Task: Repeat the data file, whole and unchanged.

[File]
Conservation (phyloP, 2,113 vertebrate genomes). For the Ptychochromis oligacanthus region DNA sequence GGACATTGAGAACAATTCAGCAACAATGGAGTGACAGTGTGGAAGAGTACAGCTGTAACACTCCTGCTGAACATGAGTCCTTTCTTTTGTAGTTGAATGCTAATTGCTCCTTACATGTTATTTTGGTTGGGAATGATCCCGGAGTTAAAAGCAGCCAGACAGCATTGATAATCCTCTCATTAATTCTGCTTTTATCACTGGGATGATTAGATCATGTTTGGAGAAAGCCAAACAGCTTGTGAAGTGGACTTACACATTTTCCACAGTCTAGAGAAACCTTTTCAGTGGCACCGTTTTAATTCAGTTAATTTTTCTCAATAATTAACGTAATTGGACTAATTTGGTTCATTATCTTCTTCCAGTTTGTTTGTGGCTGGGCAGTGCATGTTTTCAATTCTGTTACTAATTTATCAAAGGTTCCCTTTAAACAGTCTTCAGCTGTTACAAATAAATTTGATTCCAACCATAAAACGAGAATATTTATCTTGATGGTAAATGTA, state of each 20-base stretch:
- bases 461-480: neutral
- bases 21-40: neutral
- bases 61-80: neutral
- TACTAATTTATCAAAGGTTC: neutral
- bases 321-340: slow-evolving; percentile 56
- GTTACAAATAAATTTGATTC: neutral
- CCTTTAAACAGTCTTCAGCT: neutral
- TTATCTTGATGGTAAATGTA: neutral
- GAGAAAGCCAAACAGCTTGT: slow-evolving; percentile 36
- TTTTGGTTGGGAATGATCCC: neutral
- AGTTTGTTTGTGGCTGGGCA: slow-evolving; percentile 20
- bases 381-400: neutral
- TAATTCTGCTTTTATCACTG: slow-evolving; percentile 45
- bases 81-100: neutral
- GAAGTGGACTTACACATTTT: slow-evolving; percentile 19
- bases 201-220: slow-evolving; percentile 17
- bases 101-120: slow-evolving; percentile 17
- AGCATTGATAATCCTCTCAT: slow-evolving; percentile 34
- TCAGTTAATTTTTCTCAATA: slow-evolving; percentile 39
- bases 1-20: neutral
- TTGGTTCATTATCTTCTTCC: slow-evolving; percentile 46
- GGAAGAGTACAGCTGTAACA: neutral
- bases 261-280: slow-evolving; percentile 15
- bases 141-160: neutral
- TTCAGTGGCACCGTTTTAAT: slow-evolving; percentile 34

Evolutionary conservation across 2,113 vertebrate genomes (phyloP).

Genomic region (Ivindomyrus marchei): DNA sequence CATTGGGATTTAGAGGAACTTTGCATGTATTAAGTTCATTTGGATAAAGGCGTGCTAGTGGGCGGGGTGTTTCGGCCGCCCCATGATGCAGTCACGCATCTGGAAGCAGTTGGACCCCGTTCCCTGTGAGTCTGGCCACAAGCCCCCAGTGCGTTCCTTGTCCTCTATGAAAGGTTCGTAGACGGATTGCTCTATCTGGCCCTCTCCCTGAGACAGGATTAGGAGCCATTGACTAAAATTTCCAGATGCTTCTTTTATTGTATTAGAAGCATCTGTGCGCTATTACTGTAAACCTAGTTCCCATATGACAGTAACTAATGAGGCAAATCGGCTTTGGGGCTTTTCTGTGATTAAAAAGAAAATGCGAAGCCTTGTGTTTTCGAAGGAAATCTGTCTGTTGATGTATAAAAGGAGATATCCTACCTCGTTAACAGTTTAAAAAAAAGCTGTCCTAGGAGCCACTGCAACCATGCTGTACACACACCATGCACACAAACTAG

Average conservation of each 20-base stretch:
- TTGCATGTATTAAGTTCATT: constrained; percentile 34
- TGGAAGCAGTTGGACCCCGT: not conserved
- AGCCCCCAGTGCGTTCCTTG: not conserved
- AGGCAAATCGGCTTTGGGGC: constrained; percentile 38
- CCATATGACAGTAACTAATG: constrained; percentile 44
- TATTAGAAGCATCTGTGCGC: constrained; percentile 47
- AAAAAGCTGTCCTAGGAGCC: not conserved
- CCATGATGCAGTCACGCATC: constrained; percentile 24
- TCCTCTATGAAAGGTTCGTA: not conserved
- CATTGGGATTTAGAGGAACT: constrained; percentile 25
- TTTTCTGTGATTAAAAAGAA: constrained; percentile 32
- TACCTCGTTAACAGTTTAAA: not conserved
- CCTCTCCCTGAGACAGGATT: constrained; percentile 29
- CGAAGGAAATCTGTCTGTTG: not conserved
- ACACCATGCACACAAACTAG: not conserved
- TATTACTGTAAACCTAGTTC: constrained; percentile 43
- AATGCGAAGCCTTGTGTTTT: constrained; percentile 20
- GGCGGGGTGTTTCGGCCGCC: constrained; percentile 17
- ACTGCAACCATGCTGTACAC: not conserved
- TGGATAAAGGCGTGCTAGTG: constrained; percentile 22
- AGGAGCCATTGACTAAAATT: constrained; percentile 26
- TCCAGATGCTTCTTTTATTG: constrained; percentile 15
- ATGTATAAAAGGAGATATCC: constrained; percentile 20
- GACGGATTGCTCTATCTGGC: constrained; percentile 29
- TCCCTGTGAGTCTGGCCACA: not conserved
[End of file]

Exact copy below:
Conservation (phyloP, 2,113 vertebrate genomes). For the Ptychochromis oligacanthus region DNA sequence GGACATTGAGAACAATTCAGCAACAATGGAGTGACAGTGTGGAAGAGTACAGCTGTAACACTCCTGCTGAACATGAGTCCTTTCTTTTGTAGTTGAATGCTAATTGCTCCTTACATGTTATTTTGGTTGGGAATGATCCCGGAGTTAAAAGCAGCCAGACAGCATTGATAATCCTCTCATTAATTCTGCTTTTATCACTGGGATGATTAGATCATGTTTGGAGAAAGCCAAACAGCTTGTGAAGTGGACTTACACATTTTCCACAGTCTAGAGAAACCTTTTCAGTGGCACCGTTTTAATTCAGTTAATTTTTCTCAATAATTAACGTAATTGGACTAATTTGGTTCATTATCTTCTTCCAGTTTGTTTGTGGCTGGGCAGTGCATGTTTTCAATTCTGTTACTAATTTATCAAAGGTTCCCTTTAAACAGTCTTCAGCTGTTACAAATAAATTTGATTCCAACCATAAAACGAGAATATTTATCTTGATGGTAAATGTA, state of each 20-base stretch:
- bases 461-480: neutral
- bases 21-40: neutral
- bases 61-80: neutral
- TACTAATTTATCAAAGGTTC: neutral
- bases 321-340: slow-evolving; percentile 56
- GTTACAAATAAATTTGATTC: neutral
- CCTTTAAACAGTCTTCAGCT: neutral
- TTATCTTGATGGTAAATGTA: neutral
- GAGAAAGCCAAACAGCTTGT: slow-evolving; percentile 36
- TTTTGGTTGGGAATGATCCC: neutral
- AGTTTGTTTGTGGCTGGGCA: slow-evolving; percentile 20
- bases 381-400: neutral
- TAATTCTGCTTTTATCACTG: slow-evolving; percentile 45
- bases 81-100: neutral
- GAAGTGGACTTACACATTTT: slow-evolving; percentile 19
- bases 201-220: slow-evolving; percentile 17
- bases 101-120: slow-evolving; percentile 17
- AGCATTGATAATCCTCTCAT: slow-evolving; percentile 34
- TCAGTTAATTTTTCTCAATA: slow-evolving; percentile 39
- bases 1-20: neutral
- TTGGTTCATTATCTTCTTCC: slow-evolving; percentile 46
- GGAAGAGTACAGCTGTAACA: neutral
- bases 261-280: slow-evolving; percentile 15
- bases 141-160: neutral
- TTCAGTGGCACCGTTTTAAT: slow-evolving; percentile 34

Evolutionary conservation across 2,113 vertebrate genomes (phyloP).

Genomic region (Ivindomyrus marchei): DNA sequence CATTGGGATTTAGAGGAACTTTGCATGTATTAAGTTCATTTGGATAAAGGCGTGCTAGTGGGCGGGGTGTTTCGGCCGCCCCATGATGCAGTCACGCATCTGGAAGCAGTTGGACCCCGTTCCCTGTGAGTCTGGCCACAAGCCCCCAGTGCGTTCCTTGTCCTCTATGAAAGGTTCGTAGACGGATTGCTCTATCTGGCCCTCTCCCTGAGACAGGATTAGGAGCCATTGACTAAAATTTCCAGATGCTTCTTTTATTGTATTAGAAGCATCTGTGCGCTATTACTGTAAACCTAGTTCCCATATGACAGTAACTAATGAGGCAAATCGGCTTTGGGGCTTTTCTGTGATTAAAAAGAAAATGCGAAGCCTTGTGTTTTCGAAGGAAATCTGTCTGTTGATGTATAAAAGGAGATATCCTACCTCGTTAACAGTTTAAAAAAAAGCTGTCCTAGGAGCCACTGCAACCATGCTGTACACACACCATGCACACAAACTAG

Average conservation of each 20-base stretch:
- TTGCATGTATTAAGTTCATT: constrained; percentile 34
- TGGAAGCAGTTGGACCCCGT: not conserved
- AGCCCCCAGTGCGTTCCTTG: not conserved
- AGGCAAATCGGCTTTGGGGC: constrained; percentile 38
- CCATATGACAGTAACTAATG: constrained; percentile 44
- TATTAGAAGCATCTGTGCGC: constrained; percentile 47
- AAAAAGCTGTCCTAGGAGCC: not conserved
- CCATGATGCAGTCACGCATC: constrained; percentile 24
- TCCTCTATGAAAGGTTCGTA: not conserved
- CATTGGGATTTAGAGGAACT: constrained; percentile 25
- TTTTCTGTGATTAAAAAGAA: constrained; percentile 32
- TACCTCGTTAACAGTTTAAA: not conserved
- CCTCTCCCTGAGACAGGATT: constrained; percentile 29
- CGAAGGAAATCTGTCTGTTG: not conserved
- ACACCATGCACACAAACTAG: not conserved
- TATTACTGTAAACCTAGTTC: constrained; percentile 43
- AATGCGAAGCCTTGTGTTTT: constrained; percentile 20
- GGCGGGGTGTTTCGGCCGCC: constrained; percentile 17
- ACTGCAACCATGCTGTACAC: not conserved
- TGGATAAAGGCGTGCTAGTG: constrained; percentile 22
- AGGAGCCATTGACTAAAATT: constrained; percentile 26
- TCCAGATGCTTCTTTTATTG: constrained; percentile 15
- ATGTATAAAAGGAGATATCC: constrained; percentile 20
- GACGGATTGCTCTATCTGGC: constrained; percentile 29
- TCCCTGTGAGTCTGGCCACA: not conserved